Yesterday the euro rocketed past the 1.200 mark against the dollar; today it failed to maintain its recent momentum sliding back to around 1.195. Still that’s quite some gain year to date from the 1.05 level it begun the year on, and even further from the warnings of parity that were then forecast for 2017. Much of those previous expectations were based on hopes that Trump’s reforms would boost growth in America and at least one more political domino would fall in the Eurozone during the election season. It’s largely due to the failed-realisation of both of these that the dollar has weakened and the euro strengthened.
These developments, or lack thereof, are also presenting themselves in the growth forecasts in both these regions - with Moody’s both downgrading the outlook on the US and upgrading estimates for the Eurozone. Specifically in their ‘Global Macroeconomic Outlook’, Moody’s now forecast growth for this year and 2018 at 2.2% and 2% for Germany, 1.6% for France and even a respectable 1.3% for Italy (all notably higher than previous estimates of 1.6%; 1.3% and 1.4%; 0.8% and 1% respectively). Meanwhile US growth expectations for 2017 and 2018 were revised down to 2.2% and 2.3% (from 2.4% and 2.5%).
In aggregate this means a wider euro area GDP growth forecast of 2.2% this year and 1.9% next year, both up 0.3 percentage points, with global growth expected above 3%, up from 2.6% in 2016. So although there is a mixed picture with many regions’ underperforming (or rather being the victims of excessive optimism) ‘the global economy has maintained solid momentum in the first half of 2017’ and economies such as that of the euro area look to continue to grow ‘above-potential’ which have relaxed short and medium term concerns for the region. But how different are the longer term fundamentals really?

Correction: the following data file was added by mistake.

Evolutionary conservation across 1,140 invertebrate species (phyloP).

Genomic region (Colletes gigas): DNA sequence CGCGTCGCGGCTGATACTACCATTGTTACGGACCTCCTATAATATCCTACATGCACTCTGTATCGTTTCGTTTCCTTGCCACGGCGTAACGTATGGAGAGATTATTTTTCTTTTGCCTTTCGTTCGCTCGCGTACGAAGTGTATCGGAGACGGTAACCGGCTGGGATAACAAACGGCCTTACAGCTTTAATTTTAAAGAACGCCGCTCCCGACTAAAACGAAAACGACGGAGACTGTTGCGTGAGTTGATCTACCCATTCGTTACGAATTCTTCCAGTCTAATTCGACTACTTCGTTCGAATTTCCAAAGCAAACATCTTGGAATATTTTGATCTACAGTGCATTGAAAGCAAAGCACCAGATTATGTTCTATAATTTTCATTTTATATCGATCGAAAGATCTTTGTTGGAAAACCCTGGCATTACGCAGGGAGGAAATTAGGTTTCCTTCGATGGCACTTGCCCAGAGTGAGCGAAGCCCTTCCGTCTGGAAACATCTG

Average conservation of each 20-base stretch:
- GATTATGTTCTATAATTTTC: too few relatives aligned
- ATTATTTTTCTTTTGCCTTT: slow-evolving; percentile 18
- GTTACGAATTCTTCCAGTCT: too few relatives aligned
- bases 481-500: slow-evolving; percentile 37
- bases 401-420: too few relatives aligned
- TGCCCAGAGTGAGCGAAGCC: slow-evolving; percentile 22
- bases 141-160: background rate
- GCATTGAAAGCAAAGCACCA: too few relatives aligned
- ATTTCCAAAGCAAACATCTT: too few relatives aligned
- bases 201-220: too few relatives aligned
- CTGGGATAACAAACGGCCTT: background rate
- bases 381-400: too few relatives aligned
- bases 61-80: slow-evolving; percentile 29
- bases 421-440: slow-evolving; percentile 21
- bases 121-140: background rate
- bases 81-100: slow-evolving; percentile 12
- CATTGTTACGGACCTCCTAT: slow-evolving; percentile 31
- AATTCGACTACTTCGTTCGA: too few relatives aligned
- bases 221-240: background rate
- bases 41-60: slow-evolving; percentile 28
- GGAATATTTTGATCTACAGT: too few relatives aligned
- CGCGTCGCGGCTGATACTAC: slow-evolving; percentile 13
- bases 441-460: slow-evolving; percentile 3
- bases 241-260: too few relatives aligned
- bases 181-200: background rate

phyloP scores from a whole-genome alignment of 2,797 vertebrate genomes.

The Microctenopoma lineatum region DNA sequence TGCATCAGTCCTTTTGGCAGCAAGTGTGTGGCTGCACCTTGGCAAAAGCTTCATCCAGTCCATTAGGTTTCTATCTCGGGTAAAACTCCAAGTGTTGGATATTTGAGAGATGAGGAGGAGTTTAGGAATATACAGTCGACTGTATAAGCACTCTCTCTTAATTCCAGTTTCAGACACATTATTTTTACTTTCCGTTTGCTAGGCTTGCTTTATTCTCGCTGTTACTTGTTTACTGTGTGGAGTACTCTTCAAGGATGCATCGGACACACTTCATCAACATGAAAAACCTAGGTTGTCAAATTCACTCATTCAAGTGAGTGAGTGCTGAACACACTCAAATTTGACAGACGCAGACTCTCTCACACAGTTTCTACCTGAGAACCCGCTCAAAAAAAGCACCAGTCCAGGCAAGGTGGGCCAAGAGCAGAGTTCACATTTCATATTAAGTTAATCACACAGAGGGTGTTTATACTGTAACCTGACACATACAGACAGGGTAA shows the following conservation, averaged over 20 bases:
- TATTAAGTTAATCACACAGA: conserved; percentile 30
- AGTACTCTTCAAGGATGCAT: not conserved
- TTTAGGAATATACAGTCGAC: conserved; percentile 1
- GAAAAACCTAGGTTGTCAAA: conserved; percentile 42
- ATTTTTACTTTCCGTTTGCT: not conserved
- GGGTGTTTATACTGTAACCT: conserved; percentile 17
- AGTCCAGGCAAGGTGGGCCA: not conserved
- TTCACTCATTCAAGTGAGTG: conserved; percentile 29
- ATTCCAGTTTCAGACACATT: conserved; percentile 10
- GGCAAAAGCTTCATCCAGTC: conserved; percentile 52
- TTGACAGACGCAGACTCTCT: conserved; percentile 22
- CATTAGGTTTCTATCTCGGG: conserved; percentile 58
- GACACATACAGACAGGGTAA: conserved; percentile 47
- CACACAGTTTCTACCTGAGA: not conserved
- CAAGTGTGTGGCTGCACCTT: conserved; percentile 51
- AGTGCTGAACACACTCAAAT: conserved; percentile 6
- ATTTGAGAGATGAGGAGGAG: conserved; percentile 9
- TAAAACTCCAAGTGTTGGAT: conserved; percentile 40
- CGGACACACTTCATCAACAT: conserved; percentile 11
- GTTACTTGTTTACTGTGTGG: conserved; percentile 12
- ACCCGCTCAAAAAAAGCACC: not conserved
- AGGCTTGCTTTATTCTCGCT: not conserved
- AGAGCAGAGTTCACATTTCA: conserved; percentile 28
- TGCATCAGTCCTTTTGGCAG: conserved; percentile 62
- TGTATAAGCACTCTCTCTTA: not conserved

Look beyond the next couple of years and Eurozone growth ‘above potential’ is intrinsically unsustainable while demographics and credit imbalances, on both an individual and national level, act as persistent headwinds to economic growth for many advanced economies. Welcome as these revised growth figures are, for certain euro members it still seems like taking a pick-axe to their mountains of debt: debts that accumulated over a generation and have been ignored and serially bailed-out for a decade. Deleveraging on a national level is still barely underway, meanwhile the rally of European currency, debt and stocks continue and Eurozone economic confidence today just hit pre-crisis highs. The result of all this is that finding investments in Europe that offer relative value and strong enough fundamentals from a credit and net foreign asset perspective seem about as common as a European politician who supports the UK’s positions on Brexit.